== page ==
Attorney’s cancer journey inspires him to give back
by Jeanine Matlow
It’s been nearly a decade since Tom Kalas received a devastating diagnosis. At the time, he had a wife, three young children, and his own law practice, Kalas Kadian, PLC, specializing in business and real estate transactions and litigation.
Kalas, who was only 44 at the time, was told he had Acute Myelogenous Leukemia (AML), a cancer of the blood and bone marrow, and he would need a bone marrow transplant in order to survive beyond three months. While receiving his initial chemotherapy treatment out-of-state, he became gravely ill with extremely high fevers and numerous complications and side effects.
During this incredibly difficult time, his wife, Nickie, began consulting by telephone with Dr. Voravit Ratanatharathorn, an oncologist and co-leader of the Bone Marrow Transplant team at the Barbara Ann Karmanos Cancer Institute in Detroit. After six weeks of treating out-of-state, the couple agreed it was time to return home. So, on the morning of Christmas Eve, they met at length with the transplant and infectious disease teams at Karmanos.
Kalas’s fevers went down and he was able to receive daily outpatient treatment at Karmanos and be home with his family until January of 2008, when he had his lifesaving bone marrow transplant at Karmanos Cancer Center (clinical operation at Karmanos Cancer Institute). His sister was a marrow match and his donor.
Since the transplant, Kalas has been able to see his children graduate from high school and go to college. Kalas, a graduate of University of Detroit Mercy Law, is now back to work and paying it forward by volunteering as a member of the Karmanos Board of Directors.
“I am very honored to be a board member at the hospital that saved my life,” says Kalas. “I will forever be grateful and thankful that I was treated here by the amazing and wonderful staff, nurses and physicians.”
In addition, Kalas is on the Karmanos Patient Quality Care Committee, bringing his experience as a patient to help improve care. His hope is to bring hope to others who are being treated.
“When diagnosed with cancer and while being treated with the toxic chemo’s and medications, it is very easy to lose hope,” he says. “Karmanos knows how to treat cancer patients and save lives.”
Kalas credits his family with getting him through the toughest of times.
“I definitely would not be alive without them. My wife spent every day and night with me in the hospital while I was being treated in-state and out-of-state,” he says. “My three children and the beautiful life we had prior to being diagnosed gave me the determination and fortitude to try and get back to a normal life and existence.”
The experience made him more cognizant of the fact that the impact cancer has on a family can be devastating.
“You can really never prepare for it. You hear of people you know of being diagnosed with different types of cancer, but you never really appreciate the struggle – emotional, physical and financial – that comes after the diagnosis,” says Kalas.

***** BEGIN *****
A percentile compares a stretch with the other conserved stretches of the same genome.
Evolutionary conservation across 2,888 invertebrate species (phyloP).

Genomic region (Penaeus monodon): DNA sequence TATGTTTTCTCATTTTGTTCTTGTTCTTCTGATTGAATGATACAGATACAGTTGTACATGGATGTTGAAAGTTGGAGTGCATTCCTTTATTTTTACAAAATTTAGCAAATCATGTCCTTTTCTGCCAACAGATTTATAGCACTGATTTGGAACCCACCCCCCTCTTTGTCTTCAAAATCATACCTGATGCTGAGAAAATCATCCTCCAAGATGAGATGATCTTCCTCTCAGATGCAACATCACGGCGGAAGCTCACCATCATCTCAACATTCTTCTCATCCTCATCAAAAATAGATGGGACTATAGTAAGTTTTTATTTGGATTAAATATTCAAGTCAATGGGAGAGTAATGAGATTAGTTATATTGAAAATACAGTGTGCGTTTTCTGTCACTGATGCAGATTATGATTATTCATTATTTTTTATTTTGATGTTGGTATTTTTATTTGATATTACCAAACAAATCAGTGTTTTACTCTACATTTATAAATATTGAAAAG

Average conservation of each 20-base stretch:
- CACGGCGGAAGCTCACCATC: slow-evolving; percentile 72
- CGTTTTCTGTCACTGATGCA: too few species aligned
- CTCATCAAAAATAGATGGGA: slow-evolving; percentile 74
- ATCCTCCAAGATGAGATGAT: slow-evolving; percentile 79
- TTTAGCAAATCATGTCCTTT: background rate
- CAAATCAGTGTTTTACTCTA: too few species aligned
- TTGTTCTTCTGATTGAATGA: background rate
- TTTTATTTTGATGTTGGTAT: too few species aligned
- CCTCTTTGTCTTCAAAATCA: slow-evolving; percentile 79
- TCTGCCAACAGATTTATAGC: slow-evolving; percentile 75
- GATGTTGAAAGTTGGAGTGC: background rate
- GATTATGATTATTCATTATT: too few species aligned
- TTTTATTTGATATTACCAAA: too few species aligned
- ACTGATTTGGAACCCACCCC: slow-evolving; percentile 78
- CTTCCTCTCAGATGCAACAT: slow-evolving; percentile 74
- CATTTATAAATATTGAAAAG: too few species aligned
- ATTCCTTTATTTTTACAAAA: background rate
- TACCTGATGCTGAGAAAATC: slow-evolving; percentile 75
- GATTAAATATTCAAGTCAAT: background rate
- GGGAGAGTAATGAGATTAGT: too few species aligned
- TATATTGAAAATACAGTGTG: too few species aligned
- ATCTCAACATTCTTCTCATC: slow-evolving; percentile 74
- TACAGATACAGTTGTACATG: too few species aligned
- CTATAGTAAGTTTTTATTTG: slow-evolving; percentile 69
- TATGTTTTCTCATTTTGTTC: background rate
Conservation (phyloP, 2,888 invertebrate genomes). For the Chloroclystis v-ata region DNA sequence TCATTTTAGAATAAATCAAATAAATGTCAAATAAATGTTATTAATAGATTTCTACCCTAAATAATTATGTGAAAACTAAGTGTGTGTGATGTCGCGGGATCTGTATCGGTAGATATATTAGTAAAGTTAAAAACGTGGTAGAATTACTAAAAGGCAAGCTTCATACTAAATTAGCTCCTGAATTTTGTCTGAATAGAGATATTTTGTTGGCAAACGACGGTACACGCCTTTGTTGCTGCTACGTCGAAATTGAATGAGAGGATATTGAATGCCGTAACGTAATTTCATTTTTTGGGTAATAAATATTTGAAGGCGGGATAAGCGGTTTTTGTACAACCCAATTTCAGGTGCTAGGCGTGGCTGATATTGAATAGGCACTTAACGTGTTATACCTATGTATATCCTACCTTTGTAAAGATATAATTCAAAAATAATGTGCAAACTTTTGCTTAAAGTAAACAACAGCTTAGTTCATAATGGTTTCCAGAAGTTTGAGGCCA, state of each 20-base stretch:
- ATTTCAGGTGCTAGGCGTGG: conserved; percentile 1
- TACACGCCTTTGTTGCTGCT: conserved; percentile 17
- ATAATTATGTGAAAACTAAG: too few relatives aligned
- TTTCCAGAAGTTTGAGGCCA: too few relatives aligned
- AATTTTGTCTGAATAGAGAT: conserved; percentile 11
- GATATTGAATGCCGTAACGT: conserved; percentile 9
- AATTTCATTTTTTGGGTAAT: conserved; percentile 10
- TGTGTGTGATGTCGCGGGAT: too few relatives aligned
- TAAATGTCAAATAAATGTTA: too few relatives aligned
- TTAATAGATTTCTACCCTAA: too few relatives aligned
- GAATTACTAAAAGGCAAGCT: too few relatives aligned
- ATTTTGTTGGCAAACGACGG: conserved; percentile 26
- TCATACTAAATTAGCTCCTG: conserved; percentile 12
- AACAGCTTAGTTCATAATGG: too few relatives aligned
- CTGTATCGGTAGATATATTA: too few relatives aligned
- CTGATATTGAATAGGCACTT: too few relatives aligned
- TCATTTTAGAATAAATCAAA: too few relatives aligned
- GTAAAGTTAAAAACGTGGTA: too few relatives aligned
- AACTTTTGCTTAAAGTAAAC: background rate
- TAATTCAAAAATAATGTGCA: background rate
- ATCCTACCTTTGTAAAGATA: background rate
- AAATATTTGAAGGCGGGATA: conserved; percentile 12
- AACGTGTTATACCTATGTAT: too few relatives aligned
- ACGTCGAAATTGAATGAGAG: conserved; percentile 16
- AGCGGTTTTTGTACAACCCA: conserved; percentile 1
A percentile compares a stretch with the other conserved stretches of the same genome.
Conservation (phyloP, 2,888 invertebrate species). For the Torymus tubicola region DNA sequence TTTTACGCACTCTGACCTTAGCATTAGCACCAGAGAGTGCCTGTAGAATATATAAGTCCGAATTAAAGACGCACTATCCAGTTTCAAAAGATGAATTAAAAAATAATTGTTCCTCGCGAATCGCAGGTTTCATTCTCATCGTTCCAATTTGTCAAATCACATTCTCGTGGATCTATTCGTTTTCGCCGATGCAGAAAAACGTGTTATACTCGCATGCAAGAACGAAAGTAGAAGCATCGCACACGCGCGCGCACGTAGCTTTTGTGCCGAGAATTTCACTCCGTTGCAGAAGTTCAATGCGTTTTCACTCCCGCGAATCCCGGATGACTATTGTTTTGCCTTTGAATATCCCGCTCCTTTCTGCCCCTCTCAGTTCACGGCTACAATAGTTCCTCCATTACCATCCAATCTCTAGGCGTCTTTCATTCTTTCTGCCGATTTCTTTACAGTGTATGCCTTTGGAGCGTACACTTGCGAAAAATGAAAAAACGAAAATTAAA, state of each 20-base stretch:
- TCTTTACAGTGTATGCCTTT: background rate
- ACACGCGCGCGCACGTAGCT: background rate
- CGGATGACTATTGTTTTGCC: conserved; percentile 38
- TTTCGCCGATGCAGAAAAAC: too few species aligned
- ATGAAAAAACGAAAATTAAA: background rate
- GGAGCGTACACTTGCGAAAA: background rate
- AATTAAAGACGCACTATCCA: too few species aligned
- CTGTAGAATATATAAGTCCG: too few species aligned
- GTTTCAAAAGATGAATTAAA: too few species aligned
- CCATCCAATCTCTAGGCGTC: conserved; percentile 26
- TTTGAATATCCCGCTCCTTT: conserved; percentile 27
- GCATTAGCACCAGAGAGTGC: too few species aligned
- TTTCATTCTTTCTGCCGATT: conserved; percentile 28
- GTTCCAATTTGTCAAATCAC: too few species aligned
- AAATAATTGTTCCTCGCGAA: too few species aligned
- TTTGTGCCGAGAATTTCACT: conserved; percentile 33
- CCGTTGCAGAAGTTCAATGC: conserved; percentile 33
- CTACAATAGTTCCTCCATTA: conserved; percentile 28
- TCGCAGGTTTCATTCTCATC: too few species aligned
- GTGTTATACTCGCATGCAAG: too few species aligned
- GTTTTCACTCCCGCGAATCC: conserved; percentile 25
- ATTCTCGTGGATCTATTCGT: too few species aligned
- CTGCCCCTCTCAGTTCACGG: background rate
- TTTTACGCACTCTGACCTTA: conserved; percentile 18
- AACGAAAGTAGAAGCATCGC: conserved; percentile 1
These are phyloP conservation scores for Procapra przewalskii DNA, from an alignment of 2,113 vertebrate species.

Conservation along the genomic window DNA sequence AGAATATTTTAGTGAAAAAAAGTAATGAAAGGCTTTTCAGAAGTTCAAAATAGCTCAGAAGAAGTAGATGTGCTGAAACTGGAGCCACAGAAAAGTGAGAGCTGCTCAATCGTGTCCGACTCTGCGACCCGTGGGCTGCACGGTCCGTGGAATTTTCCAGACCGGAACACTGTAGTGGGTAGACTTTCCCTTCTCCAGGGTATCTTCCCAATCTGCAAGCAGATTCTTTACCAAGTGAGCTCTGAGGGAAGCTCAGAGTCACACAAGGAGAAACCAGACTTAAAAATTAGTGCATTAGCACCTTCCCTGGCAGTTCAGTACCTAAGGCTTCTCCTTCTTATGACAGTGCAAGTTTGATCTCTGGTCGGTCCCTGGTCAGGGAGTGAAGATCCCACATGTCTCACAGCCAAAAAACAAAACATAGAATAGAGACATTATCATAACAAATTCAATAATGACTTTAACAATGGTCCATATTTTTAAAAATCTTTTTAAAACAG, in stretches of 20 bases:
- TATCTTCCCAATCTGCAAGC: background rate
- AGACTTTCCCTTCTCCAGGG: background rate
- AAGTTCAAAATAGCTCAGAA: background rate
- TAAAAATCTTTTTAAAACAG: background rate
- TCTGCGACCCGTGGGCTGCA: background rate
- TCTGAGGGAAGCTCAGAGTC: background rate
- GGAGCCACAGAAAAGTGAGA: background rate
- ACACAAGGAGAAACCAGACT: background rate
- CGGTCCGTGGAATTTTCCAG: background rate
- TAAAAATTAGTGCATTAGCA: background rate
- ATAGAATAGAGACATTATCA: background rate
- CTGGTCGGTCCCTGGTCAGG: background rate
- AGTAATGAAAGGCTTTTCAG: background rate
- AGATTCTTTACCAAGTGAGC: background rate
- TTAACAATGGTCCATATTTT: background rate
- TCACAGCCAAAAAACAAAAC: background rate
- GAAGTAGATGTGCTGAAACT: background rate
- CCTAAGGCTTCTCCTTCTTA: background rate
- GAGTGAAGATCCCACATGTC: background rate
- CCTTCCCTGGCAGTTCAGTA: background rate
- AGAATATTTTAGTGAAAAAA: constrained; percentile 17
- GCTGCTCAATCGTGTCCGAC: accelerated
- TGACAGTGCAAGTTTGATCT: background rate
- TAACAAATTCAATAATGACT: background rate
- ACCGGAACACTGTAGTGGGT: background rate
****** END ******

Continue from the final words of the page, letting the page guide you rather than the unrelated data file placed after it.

In some ways, his profession would help him win his profound battle.
“The discipline and dedication required to be a good attorney was the same discipline and dedication it took, but on a larger scale, for me to get through my illness, treatment, and stem cell – bone marrow transplant,” he says.
Kalas says he considers Karmanos to be a phenomenal cancer center.
“The doctors who treated me were so smart, compassionate and comforting. The nurses and staff were amazing and so friendly,” he says.
“Sitting as a board member, I now am privy to the operations of the hospital and all the government
regulations that come along with it. It just amazes me what Karmanos is able to do for its patients, who come from all socio-economic backgrounds, and still operate the business side of it. There are many very intelligent, caring and dedicated people that make Karmanos the special place that it truly is.”
The admiration goes both ways. Just ask Stephanie Mellon-Reppen, ACNP, AOCNP, oncology nurse practitioner at Karmanos, who says, “Tom is extraordinary. He went through a ton of life-threatening issues even before coming here for his transplant that were quite debilitating, and he came through quite well despite everything.”
As for Kalas being a board member, “No one fits the bill more than Tom,” says Mellon-Reppen. “Even before he was on the board, he reached out to several families. It can be comforting when you’re qualified to talk about it, and they really need that support.”
She credits both Kalas and his wife with having amazing wisdom and strength and she is inspired by the fact that a patient has the energy to give back and reach out to others.
“He just pours himself into bettering Karmanos,” she says.
Dr. Ratanatharathorn says Kalas was critically ill when he arrived at Karmanos.
“People often come into transplant after encountering many problems and hardships, but the resilience he has – and so does his wife – is just as important as the medicine.”
His current efforts at Karmanos are greatly appreciated. As Dr. Ratanatharathorn explains, fund-raising can be a struggle at a unique institution that does clinical trials, research and stem cell transplants, but Kalas is determined to spread the word.
“Even with the challenges he has, he gives a lot and he involves his family and others, so everyone is involved in an effort to help with the program. He’s influenced a lot of people.”